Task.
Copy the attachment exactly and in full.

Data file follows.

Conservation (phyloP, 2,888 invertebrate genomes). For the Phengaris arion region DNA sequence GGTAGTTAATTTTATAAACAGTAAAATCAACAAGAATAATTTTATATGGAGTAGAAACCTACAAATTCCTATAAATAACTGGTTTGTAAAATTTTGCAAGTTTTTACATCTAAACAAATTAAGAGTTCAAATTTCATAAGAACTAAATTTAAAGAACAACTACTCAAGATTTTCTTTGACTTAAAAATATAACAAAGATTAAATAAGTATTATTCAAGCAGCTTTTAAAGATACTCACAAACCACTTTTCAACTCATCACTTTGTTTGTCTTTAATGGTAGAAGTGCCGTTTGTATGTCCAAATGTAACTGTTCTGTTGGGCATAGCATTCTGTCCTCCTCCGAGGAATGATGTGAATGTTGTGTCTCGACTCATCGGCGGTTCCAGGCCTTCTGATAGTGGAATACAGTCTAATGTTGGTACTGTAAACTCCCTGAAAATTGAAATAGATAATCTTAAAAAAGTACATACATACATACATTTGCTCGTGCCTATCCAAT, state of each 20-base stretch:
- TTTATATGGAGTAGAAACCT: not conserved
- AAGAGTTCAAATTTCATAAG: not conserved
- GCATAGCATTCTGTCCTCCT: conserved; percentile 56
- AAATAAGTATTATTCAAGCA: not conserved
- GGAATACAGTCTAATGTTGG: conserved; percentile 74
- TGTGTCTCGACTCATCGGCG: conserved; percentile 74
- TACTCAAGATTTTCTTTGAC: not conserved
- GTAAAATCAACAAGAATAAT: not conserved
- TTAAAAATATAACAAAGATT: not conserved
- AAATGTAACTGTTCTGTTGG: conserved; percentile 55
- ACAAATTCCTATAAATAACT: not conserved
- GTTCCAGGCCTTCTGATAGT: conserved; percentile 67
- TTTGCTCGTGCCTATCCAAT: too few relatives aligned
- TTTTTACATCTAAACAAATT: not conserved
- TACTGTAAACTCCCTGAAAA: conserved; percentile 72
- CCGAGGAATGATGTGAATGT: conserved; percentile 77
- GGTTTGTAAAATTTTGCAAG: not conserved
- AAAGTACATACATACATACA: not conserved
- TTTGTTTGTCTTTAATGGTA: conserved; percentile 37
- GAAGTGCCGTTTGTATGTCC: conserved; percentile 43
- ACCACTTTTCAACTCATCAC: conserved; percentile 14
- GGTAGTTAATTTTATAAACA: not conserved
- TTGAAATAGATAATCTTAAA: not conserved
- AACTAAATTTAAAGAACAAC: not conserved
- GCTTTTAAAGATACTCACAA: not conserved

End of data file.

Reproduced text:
Conservation (phyloP, 2,888 invertebrate genomes). For the Phengaris arion region DNA sequence GGTAGTTAATTTTATAAACAGTAAAATCAACAAGAATAATTTTATATGGAGTAGAAACCTACAAATTCCTATAAATAACTGGTTTGTAAAATTTTGCAAGTTTTTACATCTAAACAAATTAAGAGTTCAAATTTCATAAGAACTAAATTTAAAGAACAACTACTCAAGATTTTCTTTGACTTAAAAATATAACAAAGATTAAATAAGTATTATTCAAGCAGCTTTTAAAGATACTCACAAACCACTTTTCAACTCATCACTTTGTTTGTCTTTAATGGTAGAAGTGCCGTTTGTATGTCCAAATGTAACTGTTCTGTTGGGCATAGCATTCTGTCCTCCTCCGAGGAATGATGTGAATGTTGTGTCTCGACTCATCGGCGGTTCCAGGCCTTCTGATAGTGGAATACAGTCTAATGTTGGTACTGTAAACTCCCTGAAAATTGAAATAGATAATCTTAAAAAAGTACATACATACATACATTTGCTCGTGCCTATCCAAT, state of each 20-base stretch:
- TTTATATGGAGTAGAAACCT: not conserved
- AAGAGTTCAAATTTCATAAG: not conserved
- GCATAGCATTCTGTCCTCCT: conserved; percentile 56
- AAATAAGTATTATTCAAGCA: not conserved
- GGAATACAGTCTAATGTTGG: conserved; percentile 74
- TGTGTCTCGACTCATCGGCG: conserved; percentile 74
- TACTCAAGATTTTCTTTGAC: not conserved
- GTAAAATCAACAAGAATAAT: not conserved
- TTAAAAATATAACAAAGATT: not conserved
- AAATGTAACTGTTCTGTTGG: conserved; percentile 55
- ACAAATTCCTATAAATAACT: not conserved
- GTTCCAGGCCTTCTGATAGT: conserved; percentile 67
- TTTGCTCGTGCCTATCCAAT: too few relatives aligned
- TTTTTACATCTAAACAAATT: not conserved
- TACTGTAAACTCCCTGAAAA: conserved; percentile 72
- CCGAGGAATGATGTGAATGT: conserved; percentile 77
- GGTTTGTAAAATTTTGCAAG: not conserved
- AAAGTACATACATACATACA: not conserved
- TTTGTTTGTCTTTAATGGTA: conserved; percentile 37
- GAAGTGCCGTTTGTATGTCC: conserved; percentile 43
- ACCACTTTTCAACTCATCAC: conserved; percentile 14
- GGTAGTTAATTTTATAAACA: not conserved
- TTGAAATAGATAATCTTAAA: not conserved
- AACTAAATTTAAAGAACAAC: not conserved
- GCTTTTAAAGATACTCACAA: not conserved